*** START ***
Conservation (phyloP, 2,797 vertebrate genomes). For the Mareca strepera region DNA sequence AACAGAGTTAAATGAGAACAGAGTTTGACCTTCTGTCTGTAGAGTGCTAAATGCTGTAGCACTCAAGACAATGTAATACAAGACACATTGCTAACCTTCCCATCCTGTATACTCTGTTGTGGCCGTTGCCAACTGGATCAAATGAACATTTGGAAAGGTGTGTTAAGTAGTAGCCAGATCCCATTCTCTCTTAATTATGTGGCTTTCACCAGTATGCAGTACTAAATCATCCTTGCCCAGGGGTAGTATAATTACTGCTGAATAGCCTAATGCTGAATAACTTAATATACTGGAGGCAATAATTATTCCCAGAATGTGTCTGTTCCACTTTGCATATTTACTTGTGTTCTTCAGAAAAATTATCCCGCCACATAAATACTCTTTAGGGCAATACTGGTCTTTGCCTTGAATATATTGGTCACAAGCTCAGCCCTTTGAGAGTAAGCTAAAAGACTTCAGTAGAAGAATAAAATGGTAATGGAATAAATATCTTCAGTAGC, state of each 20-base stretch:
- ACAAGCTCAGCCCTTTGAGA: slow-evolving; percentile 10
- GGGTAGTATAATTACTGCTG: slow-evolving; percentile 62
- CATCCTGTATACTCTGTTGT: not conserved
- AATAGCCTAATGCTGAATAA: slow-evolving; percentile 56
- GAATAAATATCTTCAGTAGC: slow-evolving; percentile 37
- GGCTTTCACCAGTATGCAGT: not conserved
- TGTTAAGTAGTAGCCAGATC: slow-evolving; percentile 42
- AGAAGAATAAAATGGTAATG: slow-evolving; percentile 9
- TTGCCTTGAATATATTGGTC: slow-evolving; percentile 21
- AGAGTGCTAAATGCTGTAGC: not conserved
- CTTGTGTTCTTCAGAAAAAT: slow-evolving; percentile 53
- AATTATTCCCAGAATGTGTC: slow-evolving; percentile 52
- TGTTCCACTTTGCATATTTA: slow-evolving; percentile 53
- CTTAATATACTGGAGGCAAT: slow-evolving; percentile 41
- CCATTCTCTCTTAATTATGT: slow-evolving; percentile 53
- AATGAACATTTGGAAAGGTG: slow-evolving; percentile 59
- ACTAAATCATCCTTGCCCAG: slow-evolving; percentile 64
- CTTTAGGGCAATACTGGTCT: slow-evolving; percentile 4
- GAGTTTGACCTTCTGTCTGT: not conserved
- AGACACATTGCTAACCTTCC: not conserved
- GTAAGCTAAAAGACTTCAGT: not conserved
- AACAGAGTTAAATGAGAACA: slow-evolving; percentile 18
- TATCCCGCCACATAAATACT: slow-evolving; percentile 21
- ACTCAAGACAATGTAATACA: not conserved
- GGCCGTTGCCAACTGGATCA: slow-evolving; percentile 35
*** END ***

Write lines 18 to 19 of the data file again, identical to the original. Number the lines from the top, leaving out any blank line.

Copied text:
- ACTAAATCATCCTTGCCCAG: slow-evolving; percentile 64
- CTTTAGGGCAATACTGGTCT: slow-evolving; percentile 4